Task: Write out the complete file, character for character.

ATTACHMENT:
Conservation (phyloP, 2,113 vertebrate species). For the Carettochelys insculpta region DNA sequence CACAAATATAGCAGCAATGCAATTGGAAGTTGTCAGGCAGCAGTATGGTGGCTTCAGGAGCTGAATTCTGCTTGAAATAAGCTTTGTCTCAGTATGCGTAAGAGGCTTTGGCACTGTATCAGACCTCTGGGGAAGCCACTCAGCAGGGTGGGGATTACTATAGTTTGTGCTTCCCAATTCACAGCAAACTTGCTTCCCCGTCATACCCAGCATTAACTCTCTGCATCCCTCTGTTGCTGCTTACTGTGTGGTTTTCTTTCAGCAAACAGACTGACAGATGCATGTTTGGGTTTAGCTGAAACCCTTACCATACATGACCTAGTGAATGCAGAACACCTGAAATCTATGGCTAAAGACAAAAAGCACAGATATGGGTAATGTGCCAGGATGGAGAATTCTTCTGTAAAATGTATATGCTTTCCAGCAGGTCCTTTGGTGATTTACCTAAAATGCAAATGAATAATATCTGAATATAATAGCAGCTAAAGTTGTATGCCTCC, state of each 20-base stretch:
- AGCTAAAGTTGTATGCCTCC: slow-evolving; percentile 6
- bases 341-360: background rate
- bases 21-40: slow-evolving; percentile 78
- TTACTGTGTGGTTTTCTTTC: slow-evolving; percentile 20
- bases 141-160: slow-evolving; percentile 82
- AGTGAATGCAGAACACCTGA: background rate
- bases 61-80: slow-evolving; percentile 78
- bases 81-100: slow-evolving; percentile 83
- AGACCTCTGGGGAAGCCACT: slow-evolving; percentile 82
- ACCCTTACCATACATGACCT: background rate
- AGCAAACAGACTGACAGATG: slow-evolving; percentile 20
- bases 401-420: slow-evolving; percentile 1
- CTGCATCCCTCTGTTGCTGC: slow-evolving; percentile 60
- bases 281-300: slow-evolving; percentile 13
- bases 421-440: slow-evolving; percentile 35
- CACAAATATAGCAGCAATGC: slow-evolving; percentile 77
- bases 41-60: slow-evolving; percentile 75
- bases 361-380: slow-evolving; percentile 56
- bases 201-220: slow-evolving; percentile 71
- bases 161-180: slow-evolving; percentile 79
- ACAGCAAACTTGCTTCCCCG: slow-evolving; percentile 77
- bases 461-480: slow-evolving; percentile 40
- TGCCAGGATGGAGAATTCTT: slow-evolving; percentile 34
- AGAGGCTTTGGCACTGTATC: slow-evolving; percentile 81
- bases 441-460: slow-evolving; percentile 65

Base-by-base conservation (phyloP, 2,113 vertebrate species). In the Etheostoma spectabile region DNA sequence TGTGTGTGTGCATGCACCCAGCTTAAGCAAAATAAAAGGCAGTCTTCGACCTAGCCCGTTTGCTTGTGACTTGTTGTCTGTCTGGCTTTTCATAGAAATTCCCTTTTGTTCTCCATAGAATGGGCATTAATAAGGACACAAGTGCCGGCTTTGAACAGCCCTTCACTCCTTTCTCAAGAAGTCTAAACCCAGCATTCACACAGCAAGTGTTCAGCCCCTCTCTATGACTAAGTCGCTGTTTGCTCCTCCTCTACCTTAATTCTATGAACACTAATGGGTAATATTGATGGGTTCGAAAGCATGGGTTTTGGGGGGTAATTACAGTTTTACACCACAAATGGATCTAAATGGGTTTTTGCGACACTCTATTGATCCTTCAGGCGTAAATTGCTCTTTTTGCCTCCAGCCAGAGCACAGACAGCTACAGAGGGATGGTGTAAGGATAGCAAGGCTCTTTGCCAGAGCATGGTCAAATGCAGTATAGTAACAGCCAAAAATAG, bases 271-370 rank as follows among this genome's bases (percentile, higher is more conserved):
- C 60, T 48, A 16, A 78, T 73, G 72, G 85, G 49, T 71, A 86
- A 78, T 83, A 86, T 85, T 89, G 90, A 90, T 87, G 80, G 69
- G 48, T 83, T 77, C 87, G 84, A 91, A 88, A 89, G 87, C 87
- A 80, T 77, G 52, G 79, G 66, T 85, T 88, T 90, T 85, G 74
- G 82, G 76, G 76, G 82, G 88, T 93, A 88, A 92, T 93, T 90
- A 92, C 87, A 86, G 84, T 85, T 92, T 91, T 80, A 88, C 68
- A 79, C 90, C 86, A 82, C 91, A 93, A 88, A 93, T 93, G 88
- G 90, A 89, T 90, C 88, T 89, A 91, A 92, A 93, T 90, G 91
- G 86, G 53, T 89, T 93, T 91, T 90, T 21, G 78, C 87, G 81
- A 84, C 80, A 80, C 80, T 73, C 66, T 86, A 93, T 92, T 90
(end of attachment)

Conservation (phyloP, 2,113 vertebrate species). For the Carettochelys insculpta region DNA sequence CACAAATATAGCAGCAATGCAATTGGAAGTTGTCAGGCAGCAGTATGGTGGCTTCAGGAGCTGAATTCTGCTTGAAATAAGCTTTGTCTCAGTATGCGTAAGAGGCTTTGGCACTGTATCAGACCTCTGGGGAAGCCACTCAGCAGGGTGGGGATTACTATAGTTTGTGCTTCCCAATTCACAGCAAACTTGCTTCCCCGTCATACCCAGCATTAACTCTCTGCATCCCTCTGTTGCTGCTTACTGTGTGGTTTTCTTTCAGCAAACAGACTGACAGATGCATGTTTGGGTTTAGCTGAAACCCTTACCATACATGACCTAGTGAATGCAGAACACCTGAAATCTATGGCTAAAGACAAAAAGCACAGATATGGGTAATGTGCCAGGATGGAGAATTCTTCTGTAAAATGTATATGCTTTCCAGCAGGTCCTTTGGTGATTTACCTAAAATGCAAATGAATAATATCTGAATATAATAGCAGCTAAAGTTGTATGCCTCC, state of each 20-base stretch:
- AGCTAAAGTTGTATGCCTCC: slow-evolving; percentile 6
- bases 341-360: background rate
- bases 21-40: slow-evolving; percentile 78
- TTACTGTGTGGTTTTCTTTC: slow-evolving; percentile 20
- bases 141-160: slow-evolving; percentile 82
- AGTGAATGCAGAACACCTGA: background rate
- bases 61-80: slow-evolving; percentile 78
- bases 81-100: slow-evolving; percentile 83
- AGACCTCTGGGGAAGCCACT: slow-evolving; percentile 82
- ACCCTTACCATACATGACCT: background rate
- AGCAAACAGACTGACAGATG: slow-evolving; percentile 20
- bases 401-420: slow-evolving; percentile 1
- CTGCATCCCTCTGTTGCTGC: slow-evolving; percentile 60
- bases 281-300: slow-evolving; percentile 13
- bases 421-440: slow-evolving; percentile 35
- CACAAATATAGCAGCAATGC: slow-evolving; percentile 77
- bases 41-60: slow-evolving; percentile 75
- bases 361-380: slow-evolving; percentile 56
- bases 201-220: slow-evolving; percentile 71
- bases 161-180: slow-evolving; percentile 79
- ACAGCAAACTTGCTTCCCCG: slow-evolving; percentile 77
- bases 461-480: slow-evolving; percentile 40
- TGCCAGGATGGAGAATTCTT: slow-evolving; percentile 34
- AGAGGCTTTGGCACTGTATC: slow-evolving; percentile 81
- bases 441-460: slow-evolving; percentile 65

Base-by-base conservation (phyloP, 2,113 vertebrate species). In the Etheostoma spectabile region DNA sequence TGTGTGTGTGCATGCACCCAGCTTAAGCAAAATAAAAGGCAGTCTTCGACCTAGCCCGTTTGCTTGTGACTTGTTGTCTGTCTGGCTTTTCATAGAAATTCCCTTTTGTTCTCCATAGAATGGGCATTAATAAGGACACAAGTGCCGGCTTTGAACAGCCCTTCACTCCTTTCTCAAGAAGTCTAAACCCAGCATTCACACAGCAAGTGTTCAGCCCCTCTCTATGACTAAGTCGCTGTTTGCTCCTCCTCTACCTTAATTCTATGAACACTAATGGGTAATATTGATGGGTTCGAAAGCATGGGTTTTGGGGGGTAATTACAGTTTTACACCACAAATGGATCTAAATGGGTTTTTGCGACACTCTATTGATCCTTCAGGCGTAAATTGCTCTTTTTGCCTCCAGCCAGAGCACAGACAGCTACAGAGGGATGGTGTAAGGATAGCAAGGCTCTTTGCCAGAGCATGGTCAAATGCAGTATAGTAACAGCCAAAAATAG, bases 271-370 rank as follows among this genome's bases (percentile, higher is more conserved):
- C 60, T 48, A 16, A 78, T 73, G 72, G 85, G 49, T 71, A 86
- A 78, T 83, A 86, T 85, T 89, G 90, A 90, T 87, G 80, G 69
- G 48, T 83, T 77, C 87, G 84, A 91, A 88, A 89, G 87, C 87
- A 80, T 77, G 52, G 79, G 66, T 85, T 88, T 90, T 85, G 74
- G 82, G 76, G 76, G 82, G 88, T 93, A 88, A 92, T 93, T 90
- A 92, C 87, A 86, G 84, T 85, T 92, T 91, T 80, A 88, C 68
- A 79, C 90, C 86, A 82, C 91, A 93, A 88, A 93, T 93, G 88
- G 90, A 89, T 90, C 88, T 89, A 91, A 92, A 93, T 90, G 91
- G 86, G 53, T 89, T 93, T 91, T 90, T 21, G 78, C 87, G 81
- A 84, C 80, A 80, C 80, T 73, C 66, T 86, A 93, T 92, T 90